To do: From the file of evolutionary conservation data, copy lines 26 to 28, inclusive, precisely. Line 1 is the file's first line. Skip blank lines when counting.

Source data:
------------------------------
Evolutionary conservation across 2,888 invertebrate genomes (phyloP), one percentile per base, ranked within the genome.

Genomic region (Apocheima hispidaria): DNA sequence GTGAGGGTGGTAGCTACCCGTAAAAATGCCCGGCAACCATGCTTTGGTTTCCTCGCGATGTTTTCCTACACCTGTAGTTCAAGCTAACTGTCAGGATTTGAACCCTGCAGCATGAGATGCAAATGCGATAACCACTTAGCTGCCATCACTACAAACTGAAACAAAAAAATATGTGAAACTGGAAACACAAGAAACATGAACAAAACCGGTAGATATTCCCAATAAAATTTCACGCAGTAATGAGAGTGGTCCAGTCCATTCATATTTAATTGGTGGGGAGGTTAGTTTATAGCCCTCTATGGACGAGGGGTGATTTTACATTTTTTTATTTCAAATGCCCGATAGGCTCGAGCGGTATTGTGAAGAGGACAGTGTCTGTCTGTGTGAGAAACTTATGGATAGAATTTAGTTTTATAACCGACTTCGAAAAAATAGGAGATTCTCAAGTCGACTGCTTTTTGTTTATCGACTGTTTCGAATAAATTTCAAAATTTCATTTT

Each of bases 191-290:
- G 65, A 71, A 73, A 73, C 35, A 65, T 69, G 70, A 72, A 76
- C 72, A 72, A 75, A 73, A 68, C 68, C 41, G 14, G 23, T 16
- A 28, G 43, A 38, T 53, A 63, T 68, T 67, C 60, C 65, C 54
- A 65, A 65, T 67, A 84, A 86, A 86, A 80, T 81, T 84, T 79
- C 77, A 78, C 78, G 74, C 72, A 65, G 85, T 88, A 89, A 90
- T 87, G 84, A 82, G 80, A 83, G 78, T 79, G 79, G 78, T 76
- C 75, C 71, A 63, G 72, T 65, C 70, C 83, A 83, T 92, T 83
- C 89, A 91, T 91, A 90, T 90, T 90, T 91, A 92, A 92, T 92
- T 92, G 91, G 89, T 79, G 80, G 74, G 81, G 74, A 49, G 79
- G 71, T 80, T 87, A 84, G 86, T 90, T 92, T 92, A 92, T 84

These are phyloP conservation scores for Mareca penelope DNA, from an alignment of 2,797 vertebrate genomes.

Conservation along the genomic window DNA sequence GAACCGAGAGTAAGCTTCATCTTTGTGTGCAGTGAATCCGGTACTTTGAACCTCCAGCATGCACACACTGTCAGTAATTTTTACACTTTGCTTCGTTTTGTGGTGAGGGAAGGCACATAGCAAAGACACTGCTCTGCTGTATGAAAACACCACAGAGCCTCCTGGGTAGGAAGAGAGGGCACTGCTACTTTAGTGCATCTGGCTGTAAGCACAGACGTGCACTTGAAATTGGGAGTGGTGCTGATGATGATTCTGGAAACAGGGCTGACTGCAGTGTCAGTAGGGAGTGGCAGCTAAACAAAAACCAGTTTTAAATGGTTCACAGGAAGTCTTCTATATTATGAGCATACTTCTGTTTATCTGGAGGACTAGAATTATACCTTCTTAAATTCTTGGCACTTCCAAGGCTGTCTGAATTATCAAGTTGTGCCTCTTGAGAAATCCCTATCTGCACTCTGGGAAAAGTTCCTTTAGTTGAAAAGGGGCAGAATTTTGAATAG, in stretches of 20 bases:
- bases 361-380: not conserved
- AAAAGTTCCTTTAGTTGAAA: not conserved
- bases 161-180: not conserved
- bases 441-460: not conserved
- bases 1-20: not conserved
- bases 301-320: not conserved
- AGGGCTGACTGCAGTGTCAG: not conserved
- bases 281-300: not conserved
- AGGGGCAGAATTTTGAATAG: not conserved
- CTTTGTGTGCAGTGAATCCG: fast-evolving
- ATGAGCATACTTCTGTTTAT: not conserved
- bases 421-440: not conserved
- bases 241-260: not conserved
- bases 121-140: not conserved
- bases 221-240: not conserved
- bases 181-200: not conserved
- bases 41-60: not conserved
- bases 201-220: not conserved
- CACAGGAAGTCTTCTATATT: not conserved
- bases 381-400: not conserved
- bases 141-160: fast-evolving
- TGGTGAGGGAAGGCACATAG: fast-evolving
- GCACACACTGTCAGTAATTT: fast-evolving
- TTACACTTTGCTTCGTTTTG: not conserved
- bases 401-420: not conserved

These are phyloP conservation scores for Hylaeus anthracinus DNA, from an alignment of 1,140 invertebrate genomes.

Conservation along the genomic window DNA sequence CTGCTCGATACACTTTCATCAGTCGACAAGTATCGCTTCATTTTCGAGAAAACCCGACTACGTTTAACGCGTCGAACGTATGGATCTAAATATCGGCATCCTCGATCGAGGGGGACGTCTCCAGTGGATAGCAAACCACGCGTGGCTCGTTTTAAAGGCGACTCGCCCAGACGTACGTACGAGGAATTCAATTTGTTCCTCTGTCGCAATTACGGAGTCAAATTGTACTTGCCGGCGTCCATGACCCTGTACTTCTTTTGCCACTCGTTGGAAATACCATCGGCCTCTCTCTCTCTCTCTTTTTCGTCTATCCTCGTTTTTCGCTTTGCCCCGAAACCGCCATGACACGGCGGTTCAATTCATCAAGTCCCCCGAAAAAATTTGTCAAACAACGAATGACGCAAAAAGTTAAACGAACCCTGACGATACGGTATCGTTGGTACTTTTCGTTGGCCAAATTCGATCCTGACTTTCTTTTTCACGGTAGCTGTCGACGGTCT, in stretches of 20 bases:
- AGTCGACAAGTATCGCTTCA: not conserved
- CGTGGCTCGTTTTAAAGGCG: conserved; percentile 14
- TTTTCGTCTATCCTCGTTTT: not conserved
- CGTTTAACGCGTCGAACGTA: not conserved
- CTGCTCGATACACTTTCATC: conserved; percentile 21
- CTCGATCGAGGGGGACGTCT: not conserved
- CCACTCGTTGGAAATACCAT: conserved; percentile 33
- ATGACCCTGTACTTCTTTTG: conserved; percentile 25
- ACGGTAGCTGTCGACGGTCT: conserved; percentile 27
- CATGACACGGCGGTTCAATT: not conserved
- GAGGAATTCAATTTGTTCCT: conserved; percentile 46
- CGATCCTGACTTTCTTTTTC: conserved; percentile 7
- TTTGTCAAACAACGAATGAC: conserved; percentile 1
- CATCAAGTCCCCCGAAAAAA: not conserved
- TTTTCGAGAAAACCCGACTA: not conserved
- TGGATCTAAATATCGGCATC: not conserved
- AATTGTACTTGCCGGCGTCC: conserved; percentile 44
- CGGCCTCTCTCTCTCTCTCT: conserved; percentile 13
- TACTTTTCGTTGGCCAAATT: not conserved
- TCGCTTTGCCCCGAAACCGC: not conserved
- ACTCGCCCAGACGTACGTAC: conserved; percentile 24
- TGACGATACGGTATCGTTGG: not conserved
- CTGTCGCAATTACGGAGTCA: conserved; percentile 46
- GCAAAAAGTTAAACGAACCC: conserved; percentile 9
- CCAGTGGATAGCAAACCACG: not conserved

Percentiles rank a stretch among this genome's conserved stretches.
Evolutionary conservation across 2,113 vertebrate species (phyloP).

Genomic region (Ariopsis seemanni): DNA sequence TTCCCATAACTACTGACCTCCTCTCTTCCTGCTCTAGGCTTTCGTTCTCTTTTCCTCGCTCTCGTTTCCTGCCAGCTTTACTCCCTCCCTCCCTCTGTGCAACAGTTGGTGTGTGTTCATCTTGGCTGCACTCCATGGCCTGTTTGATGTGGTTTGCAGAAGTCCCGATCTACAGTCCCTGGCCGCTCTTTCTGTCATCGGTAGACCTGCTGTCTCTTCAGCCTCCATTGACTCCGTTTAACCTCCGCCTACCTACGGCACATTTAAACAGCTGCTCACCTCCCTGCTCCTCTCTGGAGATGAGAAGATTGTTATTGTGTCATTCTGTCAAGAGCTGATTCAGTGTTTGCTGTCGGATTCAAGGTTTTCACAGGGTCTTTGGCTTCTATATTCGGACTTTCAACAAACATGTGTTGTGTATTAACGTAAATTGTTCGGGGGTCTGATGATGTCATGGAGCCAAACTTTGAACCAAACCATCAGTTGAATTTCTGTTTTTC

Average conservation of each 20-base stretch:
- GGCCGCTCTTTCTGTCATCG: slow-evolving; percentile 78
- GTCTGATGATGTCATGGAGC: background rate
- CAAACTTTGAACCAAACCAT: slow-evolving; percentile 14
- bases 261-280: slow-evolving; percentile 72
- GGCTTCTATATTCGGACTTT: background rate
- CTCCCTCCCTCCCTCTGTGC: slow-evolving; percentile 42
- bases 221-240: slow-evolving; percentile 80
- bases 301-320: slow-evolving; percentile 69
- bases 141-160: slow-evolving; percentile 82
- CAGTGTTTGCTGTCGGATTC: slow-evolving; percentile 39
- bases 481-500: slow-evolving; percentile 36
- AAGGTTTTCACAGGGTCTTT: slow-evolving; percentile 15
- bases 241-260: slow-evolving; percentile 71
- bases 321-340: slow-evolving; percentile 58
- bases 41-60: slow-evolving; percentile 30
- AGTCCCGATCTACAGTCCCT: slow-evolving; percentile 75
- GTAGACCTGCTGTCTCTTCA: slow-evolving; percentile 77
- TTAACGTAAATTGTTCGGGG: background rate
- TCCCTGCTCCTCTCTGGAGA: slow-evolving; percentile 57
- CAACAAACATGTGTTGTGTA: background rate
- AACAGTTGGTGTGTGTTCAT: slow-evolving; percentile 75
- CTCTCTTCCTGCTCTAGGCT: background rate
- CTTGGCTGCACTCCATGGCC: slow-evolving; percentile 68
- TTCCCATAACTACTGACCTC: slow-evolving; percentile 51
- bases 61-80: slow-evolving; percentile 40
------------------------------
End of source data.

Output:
- ATGAGCATACTTCTGTTTAT: not conserved
- bases 421-440: not conserved
- bases 241-260: not conserved